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Football: Northwestern’s offense becoming more pass-oriented

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Clayton Thorson passes the ball. The sophomore quarterback is on pace to throw 408 passes in 2016.

Clayton Thorson passes the ball. The sophomore quarterback is on pace to throw 408 passes in 2016.

Daily File Photo by Zack Laurence

Daily File Photo by Zack Laurence

Clayton Thorson passes the ball. The sophomore quarterback is on pace to throw 408 passes in 2016.

Max Gelman, Gameday Editor

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Football


For the second straight fall, Northwestern’s offense can seem predictable. Just not in the way you’d expect.

Over the past two-plus seasons, the Wildcats’ offensive identity has been based on a ground-and-pound attack that used junior running back Justin Jackson to run down opponents’ throats. In 2014, Jackson became just the second freshman in program history to rush for at least 1,000 yards. Last season, he finished third in the nation with 312 carries, behind only Alabama’s Heisman-winning back Derrick Henry and Stanford’s Heisman runner-up Christian McCaffrey.

But through three games in 2016, the Wildcats (1-2) seem to have shifted their gameplan to one that revolves around sophomore quarterback Clayton Thorson.

Over the past two weeks, Thorson has thrown 80 passes — a career-high 41 against Illinois State and 39 against Duke, his second-highest total. Though NU appears to have deviated from its usual offensive plan, Thorson said he doesn’t mind.

“They brought me here to throw the ball, not just hand the ball off 100 times,” Thorson said. “I like throwing the ball. It’s been a fun two weeks.”

In a way, the new willingness to throw the ball is a callback to Cats’ offenses of yesteryear. In 2009, starting quarterback Mike Kafka averaged nearly 38 pass attempts per game. Dan Persa followed, throwing nearly 30 times a game in the next two seasons.

Even Trevor Siemian, now starting games for the NFL’s Denver Broncos, averaged about 36 passes per game as a senior in 2014. But Jackson has been such a playmaker for NU that coach Pat Fitzgerald had appeared to adjust around his best weapon, force-feeding him the ball.

Then came this year’s offensive shift. Given how much success the Cats have had running the ball in the past, the new approach may at first seem like an “If it ain’t broke, don’t fix it” situation. Although Thorson did set another personal record with 320 passing yards against the Blue Devils, he’s completed fewer than 50 percent of his passes in each of the past two games and in a whopping 10-of-16 career starts.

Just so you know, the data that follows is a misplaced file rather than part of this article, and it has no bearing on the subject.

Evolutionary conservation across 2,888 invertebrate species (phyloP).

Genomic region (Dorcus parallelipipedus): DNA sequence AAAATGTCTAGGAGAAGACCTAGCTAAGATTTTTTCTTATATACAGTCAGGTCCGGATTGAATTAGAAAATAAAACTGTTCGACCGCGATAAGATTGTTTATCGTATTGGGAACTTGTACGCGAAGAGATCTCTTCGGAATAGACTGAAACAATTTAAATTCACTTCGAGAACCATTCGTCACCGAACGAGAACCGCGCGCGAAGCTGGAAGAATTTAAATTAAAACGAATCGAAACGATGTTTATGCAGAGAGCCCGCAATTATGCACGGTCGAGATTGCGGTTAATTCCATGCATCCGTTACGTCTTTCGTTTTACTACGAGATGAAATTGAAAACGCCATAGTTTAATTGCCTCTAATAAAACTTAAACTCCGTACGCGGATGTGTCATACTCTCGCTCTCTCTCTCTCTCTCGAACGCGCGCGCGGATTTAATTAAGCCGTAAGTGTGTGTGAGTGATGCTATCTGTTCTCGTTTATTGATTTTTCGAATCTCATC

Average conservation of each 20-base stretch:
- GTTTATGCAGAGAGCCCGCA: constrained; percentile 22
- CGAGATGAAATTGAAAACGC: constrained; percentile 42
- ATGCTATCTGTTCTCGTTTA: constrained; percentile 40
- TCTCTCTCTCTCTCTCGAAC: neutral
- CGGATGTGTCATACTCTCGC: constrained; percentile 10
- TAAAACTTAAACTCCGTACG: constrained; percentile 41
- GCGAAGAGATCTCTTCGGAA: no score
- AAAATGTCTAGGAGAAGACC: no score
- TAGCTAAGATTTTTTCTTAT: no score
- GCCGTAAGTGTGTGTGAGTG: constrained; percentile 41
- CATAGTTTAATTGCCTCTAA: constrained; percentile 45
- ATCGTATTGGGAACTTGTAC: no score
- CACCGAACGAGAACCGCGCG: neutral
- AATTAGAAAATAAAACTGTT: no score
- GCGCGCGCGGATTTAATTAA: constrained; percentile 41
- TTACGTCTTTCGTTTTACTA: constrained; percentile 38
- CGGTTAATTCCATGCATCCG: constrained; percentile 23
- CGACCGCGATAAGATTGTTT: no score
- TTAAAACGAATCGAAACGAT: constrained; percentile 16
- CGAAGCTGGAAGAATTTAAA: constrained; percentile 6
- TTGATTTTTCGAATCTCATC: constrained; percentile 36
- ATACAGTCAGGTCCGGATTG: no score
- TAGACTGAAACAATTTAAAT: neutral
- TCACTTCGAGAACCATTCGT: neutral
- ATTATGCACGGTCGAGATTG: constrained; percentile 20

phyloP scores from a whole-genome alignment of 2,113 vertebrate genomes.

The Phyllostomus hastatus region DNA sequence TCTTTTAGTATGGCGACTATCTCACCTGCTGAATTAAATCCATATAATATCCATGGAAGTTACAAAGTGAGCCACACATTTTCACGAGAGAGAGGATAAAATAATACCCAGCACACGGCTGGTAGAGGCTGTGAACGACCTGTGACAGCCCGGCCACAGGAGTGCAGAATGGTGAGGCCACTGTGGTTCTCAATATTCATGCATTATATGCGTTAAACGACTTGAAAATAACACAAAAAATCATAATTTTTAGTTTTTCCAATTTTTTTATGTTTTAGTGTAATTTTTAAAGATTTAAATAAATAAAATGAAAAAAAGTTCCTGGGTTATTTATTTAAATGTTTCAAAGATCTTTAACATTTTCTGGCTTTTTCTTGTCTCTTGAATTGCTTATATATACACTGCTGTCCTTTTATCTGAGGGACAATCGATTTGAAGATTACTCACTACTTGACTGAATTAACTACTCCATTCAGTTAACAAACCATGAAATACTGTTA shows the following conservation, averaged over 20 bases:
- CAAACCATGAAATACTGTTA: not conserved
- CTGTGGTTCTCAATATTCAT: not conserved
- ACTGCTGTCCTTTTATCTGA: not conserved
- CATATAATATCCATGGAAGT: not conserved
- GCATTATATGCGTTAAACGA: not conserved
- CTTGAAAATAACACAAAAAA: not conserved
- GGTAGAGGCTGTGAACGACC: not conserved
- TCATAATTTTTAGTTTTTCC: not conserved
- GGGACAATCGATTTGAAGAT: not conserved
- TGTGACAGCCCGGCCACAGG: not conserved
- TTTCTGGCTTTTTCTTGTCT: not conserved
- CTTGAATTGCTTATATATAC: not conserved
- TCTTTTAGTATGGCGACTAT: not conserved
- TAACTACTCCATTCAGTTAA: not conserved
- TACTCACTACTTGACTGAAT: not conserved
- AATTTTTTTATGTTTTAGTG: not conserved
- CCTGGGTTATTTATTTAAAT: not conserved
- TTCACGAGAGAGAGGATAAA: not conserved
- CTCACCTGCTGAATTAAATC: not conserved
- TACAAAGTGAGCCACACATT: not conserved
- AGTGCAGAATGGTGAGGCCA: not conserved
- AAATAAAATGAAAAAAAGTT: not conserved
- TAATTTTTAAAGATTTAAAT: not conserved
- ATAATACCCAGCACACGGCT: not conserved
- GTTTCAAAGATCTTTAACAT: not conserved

But Fitzgerald said opening up the playbook is a “byproduct” of opposing defenses focusing heavily on NU’s run game.

“We’ve seen just about nine to 10 guys in the box, depending on the formation, or eight guys when we spread it out,” Fitzgerald said. “We’ve got to be able to get people off of us to be able to have consistency running the ball.”

The Cats have averaged just 2.8 yards per carry this season, due mostly to a struggling offensive line. In addition, Duke threw “every blitz ever known to man” at NU, Fitzgerald said, making it harder for the Cats to get in a groove.

Some aspects of the passing game were working, however, as Thorson connected on five passes longer than 25 yards last week. In 2015, NU had 12 such plays all season.

In particular, Thorson has developed a rapport with senior Austin Carr, who leads the Big Ten in receptions and receiving yards. Carr has made the loss of superback Dan Vitale much more bearable — Vitale led NU with 355 receiving yards last season, but Carr already has 283 in three games.

Thorson has also spread the ball around quite well, hitting eight different pass-catchers through the first three weeks. In particular, junior Macan Wilson has thrived, catching his first five career passes for 103 yards.

Wilson said the receivers spent extra time with Thorson and the other quarterbacks in the offseason to help build the relationship between the two position groups.

“This year we’ve got a lot more trust between me and (Thorson), and we’re really starting to see it on the field,” Wilson said. “We did a lot of work, building trust.”

Even though Thorson is on pace to throw over 400 passes in 2016, Jackson is still finding work. The junior has felt the brunt of the struggling offensive line and exotic blitz schemes, and as a result, is averaging 4.1 yards per carry thus far — a career-low if drawn out through the end of the season.

Jackson isn’t worried though. From his perspective, it’s all about making adjustments on the fly when he sees eight or more defenders in front of him.

“Sometimes you’ve got to be a little more patient; sometimes you’ve got to be a bit more aggressive depending on where the pressure’s coming from,” Jackson said. “But I’m thinking if you can get past that first line, there’s no second-level defenders and you could possibly get a big play.”

Going forward, the Cats’ passing attack will face tougher tests than they have seen to date. Thorson had one of his best games against Nebraska in 2015, but this year the No. 20 Cornhuskers (3-0) are an early contender for the Big Ten West.

Nevertheless, Fitzgerald won’t back away from the passing game any time soon.

“I’ve got the leading receiver in the Big Ten, I’ve got great confidence,” Fitzgerald said. “That’s a great quote right there.”

Bobby Pillote contributed reporting.

Email: [email protected]
Twitter: @MaxGelman

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